Written by: Emilio Lorenzo and Emily Tasca
Emilio Lorenzo is the assistant director of career advisement in NSU’s Office of Career Development. Emilio understands the importance of helping students reach their career goals and works with all students, including undergraduate, graduate and professional level students, to achieve their professional goals.
Emily Tasca is a member of the career advisement team in NSU’s Office of Career Development. She works with current students and alumni at the undergraduate, graduate and professional levels.
Growing up, you had to deal with many weird situations, including your parents forcing you to introduce yourself to strangers. Or how about the time you went to your first dance? Let’s not forget about asking someone or being asked to go on a date. In life, you will come to understand very quickly that you have to get comfortable with the uncomfortable, which applies to your career as much as your personal life. Some of these uncomfortable career situations can include engaging professionals and faculty in conversation, answering difficult interview questions, networking with professionals and negotiating salary.
One of the first things you can do when getting into college to start building relationships and gain further insights into your career, or even just a subject matter you are passionate about, is to engage faculty or professionals in conversations. There are various types of conversations you can have with these individuals. For example, you can go to your professor’s office hours to get feedback on the course materials. You can also use his or her office hours as an avenue to build a relationship, which can prove valuable in the future if you’re interested in research opportunities or in need of a letter of recommendation.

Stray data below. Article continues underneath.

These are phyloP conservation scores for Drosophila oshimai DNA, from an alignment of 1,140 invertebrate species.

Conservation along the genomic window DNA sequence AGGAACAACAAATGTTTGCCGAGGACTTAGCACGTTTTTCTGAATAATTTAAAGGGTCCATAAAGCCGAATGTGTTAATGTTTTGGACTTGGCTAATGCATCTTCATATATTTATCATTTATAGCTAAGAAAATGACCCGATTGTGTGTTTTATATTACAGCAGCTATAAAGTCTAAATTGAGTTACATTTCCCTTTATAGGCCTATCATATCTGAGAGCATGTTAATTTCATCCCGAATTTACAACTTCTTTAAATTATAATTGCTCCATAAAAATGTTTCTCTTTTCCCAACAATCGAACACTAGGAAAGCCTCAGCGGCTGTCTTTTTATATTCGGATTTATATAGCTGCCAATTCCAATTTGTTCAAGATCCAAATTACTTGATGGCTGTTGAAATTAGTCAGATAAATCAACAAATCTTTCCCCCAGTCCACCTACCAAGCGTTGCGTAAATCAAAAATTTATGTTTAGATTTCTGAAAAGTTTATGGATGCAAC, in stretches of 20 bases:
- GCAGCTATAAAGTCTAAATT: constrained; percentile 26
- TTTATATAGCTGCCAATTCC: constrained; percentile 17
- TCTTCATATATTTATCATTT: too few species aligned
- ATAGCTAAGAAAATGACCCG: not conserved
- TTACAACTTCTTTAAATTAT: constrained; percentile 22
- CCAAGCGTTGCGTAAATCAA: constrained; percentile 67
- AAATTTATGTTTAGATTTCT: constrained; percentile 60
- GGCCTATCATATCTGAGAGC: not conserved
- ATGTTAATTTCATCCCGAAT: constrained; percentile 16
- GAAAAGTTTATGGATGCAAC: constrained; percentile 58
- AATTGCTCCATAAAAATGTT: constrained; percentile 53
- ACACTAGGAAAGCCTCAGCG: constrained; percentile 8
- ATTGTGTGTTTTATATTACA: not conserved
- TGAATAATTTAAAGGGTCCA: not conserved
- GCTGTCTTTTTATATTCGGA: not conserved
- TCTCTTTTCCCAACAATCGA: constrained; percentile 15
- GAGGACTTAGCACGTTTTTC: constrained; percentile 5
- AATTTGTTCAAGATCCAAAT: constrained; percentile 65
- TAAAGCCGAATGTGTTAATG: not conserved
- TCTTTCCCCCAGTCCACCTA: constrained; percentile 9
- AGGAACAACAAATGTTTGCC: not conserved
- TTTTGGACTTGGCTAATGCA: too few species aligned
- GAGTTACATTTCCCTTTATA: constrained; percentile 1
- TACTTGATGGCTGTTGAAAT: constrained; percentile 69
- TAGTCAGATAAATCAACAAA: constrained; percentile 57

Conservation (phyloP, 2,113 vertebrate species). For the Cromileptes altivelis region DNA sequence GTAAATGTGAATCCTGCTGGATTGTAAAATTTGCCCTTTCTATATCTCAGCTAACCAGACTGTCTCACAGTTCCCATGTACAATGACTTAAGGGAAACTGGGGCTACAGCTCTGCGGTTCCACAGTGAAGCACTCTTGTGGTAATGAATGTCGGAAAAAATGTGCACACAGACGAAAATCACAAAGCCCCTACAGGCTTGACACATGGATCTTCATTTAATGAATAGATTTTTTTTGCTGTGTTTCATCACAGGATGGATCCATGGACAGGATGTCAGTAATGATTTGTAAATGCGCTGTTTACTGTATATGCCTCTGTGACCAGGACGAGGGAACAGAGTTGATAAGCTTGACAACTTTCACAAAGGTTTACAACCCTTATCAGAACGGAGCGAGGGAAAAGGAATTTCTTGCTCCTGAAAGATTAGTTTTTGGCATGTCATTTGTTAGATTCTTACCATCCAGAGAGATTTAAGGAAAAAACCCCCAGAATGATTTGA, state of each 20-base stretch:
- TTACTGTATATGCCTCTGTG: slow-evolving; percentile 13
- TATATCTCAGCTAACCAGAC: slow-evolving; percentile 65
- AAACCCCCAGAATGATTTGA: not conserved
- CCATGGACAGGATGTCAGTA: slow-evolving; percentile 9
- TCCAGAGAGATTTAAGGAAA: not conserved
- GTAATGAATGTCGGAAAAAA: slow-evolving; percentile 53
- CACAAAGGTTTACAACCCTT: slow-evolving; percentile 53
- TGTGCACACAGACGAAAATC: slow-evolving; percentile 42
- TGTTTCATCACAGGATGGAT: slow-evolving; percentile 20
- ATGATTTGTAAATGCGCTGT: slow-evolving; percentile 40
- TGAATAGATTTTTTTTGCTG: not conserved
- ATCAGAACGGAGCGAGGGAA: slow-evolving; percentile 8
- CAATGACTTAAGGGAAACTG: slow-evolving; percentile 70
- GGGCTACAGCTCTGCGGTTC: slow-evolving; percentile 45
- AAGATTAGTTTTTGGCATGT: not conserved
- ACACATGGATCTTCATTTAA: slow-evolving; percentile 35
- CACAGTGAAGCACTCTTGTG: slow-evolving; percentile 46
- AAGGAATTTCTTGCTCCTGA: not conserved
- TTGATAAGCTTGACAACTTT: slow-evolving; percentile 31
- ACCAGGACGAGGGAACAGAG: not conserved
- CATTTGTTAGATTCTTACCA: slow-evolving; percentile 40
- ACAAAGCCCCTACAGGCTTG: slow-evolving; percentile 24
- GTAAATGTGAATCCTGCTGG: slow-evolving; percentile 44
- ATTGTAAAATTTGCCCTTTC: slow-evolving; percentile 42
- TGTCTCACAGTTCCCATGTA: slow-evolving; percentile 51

Engaging your faculty in these types of professional conversations can also help you inquire further about steps you should be taking early on in your career such as internships, targeted projects or just gaining further insight as to what he or she did to reach their individual career goals.
This strategy can also be applicable when reaching out to professionals in your field to set up an informational interview, which involves asking the professional a variety of questions to get a glimpse into the position, display your knowledge in the field thus far, and talk about what you can offer the employer, including your passion for the industry.
A good way to practice getting comfortable with these types of activities is working with someone you already feel comfortable with and talking to him or her as if he or she is the faculty or professional you plan on reaching out to for an informational interview. Just like an athlete has to practice to perfect his or her skill set, you, as a student, need to practice articulating your passions and interests and be able to develop relevant questions when engaging others in conversations, which will come easier the more you practice.